Smaller than most pocket knives, and with the ability to unfold into a completely handy pair of snips, the stainless steel Micra ($30) contains two functional flat-blade drivers (micro and “regular”) and a #2 Phillips-equivalent screwdriver, so I can achieve most anything I need to do inside a server closet or at a customer’s desk. — Steve Sussex

Got the DoohicKey Keychain Multitool ($4) over 6 months ago and it has been attached to my keyring ever since. It is almost invisible and barely noticeable, until you need it. The wide screwdriver tip, the bottle opener and the box cutter are perfect additions to my Leatherman Style PS Multitool, which also comes with me everywhere, including planes, as they are both TSA clean. The DoohicKey also comes with a wrench and a ruler. — Jesus Climent

Everyone has heard of the legendary Space Pen, which was developed for the space program and writes upside down, underwater and in extreme temperatures. They make many different varieties of the Space Pen, but the most useful and elegant is the Bullet ($18). The Fisher Bullet is in two pieces: the actual pen, and a cap that fits on the back of the pen to make a full-size writing instrument. When closed, it makes a compact, tight-fitting, gasket-sealed capsule that easily fits in your pocket. It comes with a shirt pocket clip that can be removed, so it’s less obtrusive in your pants pocket. You can get it in chrome, but the matte black finish is so much cooler. — Curtis Galloway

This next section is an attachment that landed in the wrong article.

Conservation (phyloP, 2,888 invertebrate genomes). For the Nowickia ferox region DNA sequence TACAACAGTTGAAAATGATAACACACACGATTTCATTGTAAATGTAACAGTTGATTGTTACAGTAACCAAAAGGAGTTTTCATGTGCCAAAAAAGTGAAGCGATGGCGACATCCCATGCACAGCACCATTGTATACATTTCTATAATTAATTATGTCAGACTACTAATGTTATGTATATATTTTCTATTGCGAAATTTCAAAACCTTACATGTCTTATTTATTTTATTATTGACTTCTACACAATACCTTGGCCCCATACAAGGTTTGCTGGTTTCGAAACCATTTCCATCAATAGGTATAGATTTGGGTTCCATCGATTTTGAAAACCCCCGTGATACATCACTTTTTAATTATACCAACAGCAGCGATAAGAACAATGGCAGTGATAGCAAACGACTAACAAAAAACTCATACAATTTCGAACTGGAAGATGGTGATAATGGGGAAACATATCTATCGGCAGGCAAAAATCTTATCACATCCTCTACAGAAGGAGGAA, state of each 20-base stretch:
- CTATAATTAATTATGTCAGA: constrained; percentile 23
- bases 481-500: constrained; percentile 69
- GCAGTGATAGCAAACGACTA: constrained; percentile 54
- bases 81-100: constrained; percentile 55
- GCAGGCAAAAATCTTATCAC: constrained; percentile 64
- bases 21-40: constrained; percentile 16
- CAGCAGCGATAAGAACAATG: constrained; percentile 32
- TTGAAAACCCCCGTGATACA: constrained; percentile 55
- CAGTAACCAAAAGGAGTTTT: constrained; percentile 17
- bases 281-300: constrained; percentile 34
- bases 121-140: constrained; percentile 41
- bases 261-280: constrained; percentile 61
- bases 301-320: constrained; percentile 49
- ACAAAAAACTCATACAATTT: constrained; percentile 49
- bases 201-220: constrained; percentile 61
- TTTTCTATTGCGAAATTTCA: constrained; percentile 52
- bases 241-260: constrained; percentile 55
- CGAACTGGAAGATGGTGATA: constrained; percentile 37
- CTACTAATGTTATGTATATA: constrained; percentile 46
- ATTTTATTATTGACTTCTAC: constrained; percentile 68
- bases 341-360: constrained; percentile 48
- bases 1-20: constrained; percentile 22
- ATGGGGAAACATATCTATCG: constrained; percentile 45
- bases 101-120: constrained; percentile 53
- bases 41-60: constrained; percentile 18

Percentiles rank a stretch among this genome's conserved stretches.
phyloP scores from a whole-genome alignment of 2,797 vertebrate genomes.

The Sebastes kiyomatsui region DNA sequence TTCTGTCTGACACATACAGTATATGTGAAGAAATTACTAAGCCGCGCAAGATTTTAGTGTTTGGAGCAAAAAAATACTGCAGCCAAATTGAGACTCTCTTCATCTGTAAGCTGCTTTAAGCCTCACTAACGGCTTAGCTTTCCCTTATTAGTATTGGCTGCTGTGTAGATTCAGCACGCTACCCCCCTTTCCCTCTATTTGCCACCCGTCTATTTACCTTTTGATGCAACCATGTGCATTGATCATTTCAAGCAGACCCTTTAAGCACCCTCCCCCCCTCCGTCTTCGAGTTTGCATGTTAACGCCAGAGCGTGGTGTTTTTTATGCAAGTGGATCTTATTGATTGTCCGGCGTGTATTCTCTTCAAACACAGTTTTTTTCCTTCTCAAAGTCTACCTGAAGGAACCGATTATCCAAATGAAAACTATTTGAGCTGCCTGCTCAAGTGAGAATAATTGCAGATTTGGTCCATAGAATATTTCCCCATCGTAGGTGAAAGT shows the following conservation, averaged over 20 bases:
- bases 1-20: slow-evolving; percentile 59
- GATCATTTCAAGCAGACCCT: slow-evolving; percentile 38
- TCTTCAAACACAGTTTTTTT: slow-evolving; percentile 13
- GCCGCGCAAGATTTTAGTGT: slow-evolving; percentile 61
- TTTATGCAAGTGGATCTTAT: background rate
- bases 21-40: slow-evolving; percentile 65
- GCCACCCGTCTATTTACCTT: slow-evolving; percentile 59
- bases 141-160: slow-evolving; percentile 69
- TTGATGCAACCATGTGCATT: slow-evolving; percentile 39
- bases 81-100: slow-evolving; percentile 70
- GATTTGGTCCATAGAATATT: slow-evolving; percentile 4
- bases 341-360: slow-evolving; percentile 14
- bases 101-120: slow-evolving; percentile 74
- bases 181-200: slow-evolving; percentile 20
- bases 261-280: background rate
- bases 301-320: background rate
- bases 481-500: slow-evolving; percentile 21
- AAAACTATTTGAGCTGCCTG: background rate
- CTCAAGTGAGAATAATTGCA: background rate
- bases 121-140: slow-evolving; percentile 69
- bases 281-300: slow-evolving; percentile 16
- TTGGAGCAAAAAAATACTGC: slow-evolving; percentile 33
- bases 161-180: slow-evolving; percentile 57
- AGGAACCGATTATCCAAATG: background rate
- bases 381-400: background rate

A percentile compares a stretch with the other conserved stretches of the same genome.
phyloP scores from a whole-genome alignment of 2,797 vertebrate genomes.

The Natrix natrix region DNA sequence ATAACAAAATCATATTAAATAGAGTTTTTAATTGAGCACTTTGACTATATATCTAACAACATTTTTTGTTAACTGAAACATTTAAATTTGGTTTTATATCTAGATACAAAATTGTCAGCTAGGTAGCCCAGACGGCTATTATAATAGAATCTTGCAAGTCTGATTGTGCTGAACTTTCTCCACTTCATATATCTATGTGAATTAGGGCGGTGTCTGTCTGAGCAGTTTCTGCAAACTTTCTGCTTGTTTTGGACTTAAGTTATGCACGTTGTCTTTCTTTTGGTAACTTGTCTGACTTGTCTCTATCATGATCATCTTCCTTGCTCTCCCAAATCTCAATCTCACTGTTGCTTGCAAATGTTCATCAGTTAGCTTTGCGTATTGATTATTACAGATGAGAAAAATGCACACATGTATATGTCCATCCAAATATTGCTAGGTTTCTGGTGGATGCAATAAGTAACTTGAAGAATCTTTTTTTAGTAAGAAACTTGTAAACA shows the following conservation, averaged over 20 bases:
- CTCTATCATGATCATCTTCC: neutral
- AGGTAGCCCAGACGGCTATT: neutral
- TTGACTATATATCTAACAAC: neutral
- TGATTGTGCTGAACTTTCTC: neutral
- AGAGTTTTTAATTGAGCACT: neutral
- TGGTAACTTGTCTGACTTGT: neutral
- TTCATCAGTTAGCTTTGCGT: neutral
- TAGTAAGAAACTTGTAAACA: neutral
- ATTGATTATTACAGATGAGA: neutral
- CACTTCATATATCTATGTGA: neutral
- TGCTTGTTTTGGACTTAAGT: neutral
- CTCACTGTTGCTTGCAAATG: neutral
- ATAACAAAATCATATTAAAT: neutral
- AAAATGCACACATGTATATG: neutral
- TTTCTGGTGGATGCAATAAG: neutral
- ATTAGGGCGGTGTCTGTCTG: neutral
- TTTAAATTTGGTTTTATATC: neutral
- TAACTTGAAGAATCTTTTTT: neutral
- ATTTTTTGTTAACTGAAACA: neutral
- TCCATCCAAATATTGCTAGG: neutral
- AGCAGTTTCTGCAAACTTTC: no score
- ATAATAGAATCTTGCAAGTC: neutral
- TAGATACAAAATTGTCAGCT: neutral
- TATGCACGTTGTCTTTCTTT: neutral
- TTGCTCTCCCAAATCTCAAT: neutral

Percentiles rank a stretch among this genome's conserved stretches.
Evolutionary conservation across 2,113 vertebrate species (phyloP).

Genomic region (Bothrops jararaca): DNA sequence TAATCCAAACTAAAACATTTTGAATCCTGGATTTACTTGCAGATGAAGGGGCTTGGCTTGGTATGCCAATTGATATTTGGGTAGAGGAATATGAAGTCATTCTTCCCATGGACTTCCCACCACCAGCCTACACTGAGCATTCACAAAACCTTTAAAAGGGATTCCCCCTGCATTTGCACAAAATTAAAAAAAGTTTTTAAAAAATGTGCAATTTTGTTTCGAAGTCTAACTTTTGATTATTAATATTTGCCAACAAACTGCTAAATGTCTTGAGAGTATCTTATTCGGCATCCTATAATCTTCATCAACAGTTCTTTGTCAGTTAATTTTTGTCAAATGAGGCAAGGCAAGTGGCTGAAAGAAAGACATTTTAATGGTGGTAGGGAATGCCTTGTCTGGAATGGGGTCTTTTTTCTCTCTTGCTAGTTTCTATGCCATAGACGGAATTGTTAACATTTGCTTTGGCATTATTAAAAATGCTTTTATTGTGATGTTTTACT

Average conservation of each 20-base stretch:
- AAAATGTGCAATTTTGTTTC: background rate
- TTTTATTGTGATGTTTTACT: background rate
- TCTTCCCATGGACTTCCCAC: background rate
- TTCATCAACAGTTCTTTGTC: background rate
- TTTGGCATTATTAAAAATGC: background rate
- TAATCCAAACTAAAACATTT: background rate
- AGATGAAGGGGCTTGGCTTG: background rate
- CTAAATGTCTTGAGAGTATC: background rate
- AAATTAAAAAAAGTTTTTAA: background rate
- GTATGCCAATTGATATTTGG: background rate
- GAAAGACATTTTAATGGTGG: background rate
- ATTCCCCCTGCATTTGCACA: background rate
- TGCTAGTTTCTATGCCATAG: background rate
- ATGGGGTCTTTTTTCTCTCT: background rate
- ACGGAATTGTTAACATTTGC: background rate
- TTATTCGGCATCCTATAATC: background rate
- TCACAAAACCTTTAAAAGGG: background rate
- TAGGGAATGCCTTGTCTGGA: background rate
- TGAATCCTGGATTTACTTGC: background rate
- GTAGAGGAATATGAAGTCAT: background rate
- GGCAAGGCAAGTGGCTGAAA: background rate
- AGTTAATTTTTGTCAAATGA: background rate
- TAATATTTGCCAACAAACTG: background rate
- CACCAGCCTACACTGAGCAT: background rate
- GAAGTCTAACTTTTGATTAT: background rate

S-Biners ($2) are much lighter than conventional carabiners and have two attachment points, which really comes in handy when you need to quickly attach and detach things. — Cormac Eubanks